Imperial College London Studies Mind-boggling Quantum Technology for National Security

National Security in a Quantum World

Excerpts and salient points ~

Quantum computing is probably the most widely discussed quantum technology, and whilst there have been massive strides made over the last decade or so, most predictions suggest we are still 10-15 years away from seeing this on a large-scale. Quantum computers – whenever they do come – will pose a serious threat to the cryptographic systems which underpin much of our current computer security. Experts at the University of Waterloo have calculated that there is a 1 in 7 chance of these crypto primitives being affected by quantum attacks in 2026, and a 1 in 2 chance by 2031.

Imperial College London’s security institute recently hosted an event on how quantum technology will impact national security.

Ghost imaging is another quantum technology which allows the visualisation of objects outside of the field of view. This relies on the slightly mind-boggling concept of quantum entanglement to build an image from photons which never interact with the object being imaged. Light is passed through a carefully chosen crystal with the right nonlinear optical properties which will split some of the photons into two ‘entangled’ daughter photons. One of the daughter photons is directed towards the object to be imaged, and the other is directed towards the sensor doing the imaging. The entangled photons have quantum states which are intrinsically linked and measurable, allowing the properties of the daughter that hits the object to be deducted from the other daughter that hits the sensor, ultimately allowing an image to be constructed. The military and security applications for these imaging technologies are quite obvious, but they can also be applied to driverless cars and emergency rescue, to name only a couple of examples.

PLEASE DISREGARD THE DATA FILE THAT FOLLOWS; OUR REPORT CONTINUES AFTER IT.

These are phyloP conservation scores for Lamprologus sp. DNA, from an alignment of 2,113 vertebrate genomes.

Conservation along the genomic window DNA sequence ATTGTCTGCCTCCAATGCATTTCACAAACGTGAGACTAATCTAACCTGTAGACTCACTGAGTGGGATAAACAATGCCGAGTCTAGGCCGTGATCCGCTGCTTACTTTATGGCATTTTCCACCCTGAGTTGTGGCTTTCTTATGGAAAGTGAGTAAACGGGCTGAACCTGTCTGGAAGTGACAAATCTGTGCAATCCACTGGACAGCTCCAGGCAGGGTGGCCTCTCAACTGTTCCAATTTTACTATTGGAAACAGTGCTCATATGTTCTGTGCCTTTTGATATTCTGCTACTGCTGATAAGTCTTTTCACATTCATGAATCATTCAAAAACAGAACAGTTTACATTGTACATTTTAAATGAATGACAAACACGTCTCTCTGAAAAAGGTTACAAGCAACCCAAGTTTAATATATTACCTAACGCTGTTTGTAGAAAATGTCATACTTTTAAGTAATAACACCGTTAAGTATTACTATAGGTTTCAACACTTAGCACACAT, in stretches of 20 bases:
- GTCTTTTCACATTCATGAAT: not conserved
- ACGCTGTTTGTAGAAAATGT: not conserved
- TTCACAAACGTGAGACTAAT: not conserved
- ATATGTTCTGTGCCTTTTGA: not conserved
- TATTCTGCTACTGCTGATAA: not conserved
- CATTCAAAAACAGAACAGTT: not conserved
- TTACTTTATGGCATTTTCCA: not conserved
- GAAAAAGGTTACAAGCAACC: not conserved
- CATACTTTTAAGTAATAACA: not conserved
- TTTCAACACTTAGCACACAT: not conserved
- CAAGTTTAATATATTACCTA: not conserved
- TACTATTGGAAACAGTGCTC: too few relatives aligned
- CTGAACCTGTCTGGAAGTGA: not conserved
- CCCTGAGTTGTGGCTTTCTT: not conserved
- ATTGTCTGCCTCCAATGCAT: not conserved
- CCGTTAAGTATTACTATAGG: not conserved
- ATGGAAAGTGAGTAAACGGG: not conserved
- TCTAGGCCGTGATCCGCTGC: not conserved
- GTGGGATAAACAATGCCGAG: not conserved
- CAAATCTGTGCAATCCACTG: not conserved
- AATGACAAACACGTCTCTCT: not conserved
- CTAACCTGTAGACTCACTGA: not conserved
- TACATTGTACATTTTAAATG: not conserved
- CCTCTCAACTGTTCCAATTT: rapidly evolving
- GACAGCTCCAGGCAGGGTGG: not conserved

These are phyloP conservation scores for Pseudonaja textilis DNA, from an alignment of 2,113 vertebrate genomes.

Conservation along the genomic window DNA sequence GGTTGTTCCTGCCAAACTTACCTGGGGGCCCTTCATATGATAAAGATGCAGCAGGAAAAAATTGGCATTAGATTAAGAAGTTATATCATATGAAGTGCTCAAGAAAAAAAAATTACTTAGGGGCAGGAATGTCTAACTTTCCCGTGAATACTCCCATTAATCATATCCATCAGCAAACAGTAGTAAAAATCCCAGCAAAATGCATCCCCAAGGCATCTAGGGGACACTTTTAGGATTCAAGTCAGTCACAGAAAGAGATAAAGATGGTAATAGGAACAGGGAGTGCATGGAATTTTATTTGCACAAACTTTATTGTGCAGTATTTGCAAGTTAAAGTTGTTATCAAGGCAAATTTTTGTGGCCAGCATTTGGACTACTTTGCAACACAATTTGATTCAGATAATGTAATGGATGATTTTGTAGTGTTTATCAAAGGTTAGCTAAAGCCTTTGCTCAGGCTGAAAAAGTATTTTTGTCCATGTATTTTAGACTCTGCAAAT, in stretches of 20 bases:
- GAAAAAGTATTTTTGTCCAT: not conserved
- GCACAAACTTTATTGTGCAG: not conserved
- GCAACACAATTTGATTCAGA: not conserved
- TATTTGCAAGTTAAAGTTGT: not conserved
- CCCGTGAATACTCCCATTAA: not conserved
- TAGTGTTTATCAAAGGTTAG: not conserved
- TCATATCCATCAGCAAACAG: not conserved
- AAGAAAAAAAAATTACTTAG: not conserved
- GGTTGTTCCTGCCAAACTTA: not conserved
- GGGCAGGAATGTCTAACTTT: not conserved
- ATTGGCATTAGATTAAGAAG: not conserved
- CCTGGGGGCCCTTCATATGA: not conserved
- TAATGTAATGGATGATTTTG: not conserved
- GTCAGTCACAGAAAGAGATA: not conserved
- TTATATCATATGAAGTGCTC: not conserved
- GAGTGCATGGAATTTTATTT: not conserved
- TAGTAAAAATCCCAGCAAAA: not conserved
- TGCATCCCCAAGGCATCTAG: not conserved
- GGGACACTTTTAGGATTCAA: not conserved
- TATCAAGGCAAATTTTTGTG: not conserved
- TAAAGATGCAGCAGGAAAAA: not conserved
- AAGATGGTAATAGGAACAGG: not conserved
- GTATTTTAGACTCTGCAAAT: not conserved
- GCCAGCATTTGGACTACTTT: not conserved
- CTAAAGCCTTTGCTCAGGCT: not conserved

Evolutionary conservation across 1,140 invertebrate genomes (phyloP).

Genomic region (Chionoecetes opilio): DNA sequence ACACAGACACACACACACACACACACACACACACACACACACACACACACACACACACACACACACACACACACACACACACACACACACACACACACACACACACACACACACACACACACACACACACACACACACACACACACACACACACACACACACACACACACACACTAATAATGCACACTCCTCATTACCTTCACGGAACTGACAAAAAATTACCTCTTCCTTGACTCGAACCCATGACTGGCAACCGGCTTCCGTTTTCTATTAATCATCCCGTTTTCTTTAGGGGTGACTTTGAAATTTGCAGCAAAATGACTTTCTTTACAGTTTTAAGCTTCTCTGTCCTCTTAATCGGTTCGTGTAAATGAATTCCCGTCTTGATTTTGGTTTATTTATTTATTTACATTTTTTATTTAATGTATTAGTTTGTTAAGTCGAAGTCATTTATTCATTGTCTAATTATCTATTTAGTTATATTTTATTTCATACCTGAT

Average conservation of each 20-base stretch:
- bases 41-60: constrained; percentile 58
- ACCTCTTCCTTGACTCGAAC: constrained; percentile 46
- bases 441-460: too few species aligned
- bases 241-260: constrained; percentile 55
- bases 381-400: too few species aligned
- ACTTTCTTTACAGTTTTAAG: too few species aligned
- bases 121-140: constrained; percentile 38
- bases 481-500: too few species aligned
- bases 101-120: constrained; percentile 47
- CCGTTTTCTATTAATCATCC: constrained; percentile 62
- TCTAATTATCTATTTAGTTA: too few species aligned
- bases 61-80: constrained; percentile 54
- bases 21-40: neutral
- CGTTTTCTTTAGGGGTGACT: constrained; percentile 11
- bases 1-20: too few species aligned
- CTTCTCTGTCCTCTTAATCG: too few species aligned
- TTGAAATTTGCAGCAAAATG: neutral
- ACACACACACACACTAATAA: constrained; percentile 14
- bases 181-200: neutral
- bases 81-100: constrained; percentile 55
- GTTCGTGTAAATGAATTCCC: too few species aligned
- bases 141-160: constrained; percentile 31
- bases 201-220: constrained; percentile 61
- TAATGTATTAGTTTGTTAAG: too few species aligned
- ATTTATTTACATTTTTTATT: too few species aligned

Quantum sensing can also be used for navigation, as Dr Indranil Dutta, Senior Postdoctoral Researcher at Imperial College London, showed us. Most navigation relies on Global Navigation Satellite Systems such as GPS. However, these can be locally jammed by inexpensive equipment, can be blocked by large structures, and can suffer global blackouts as shown by the recent malfunction in the EU’s Galileo system. Indranil is part of a team developing a device which measures inertia to plot changes in a navigation path. It is much like an accelerometer, however current accelerometers which are found in mobile phones for example require an external reference to maintain accuracy over a long distance. The quantum accelerometer does not rely on external signals and therefore cannot be jammed or blocked.

Source:  Imperial College London.  Duncan Swinscow-Hall,  National Security in a Quantum World…

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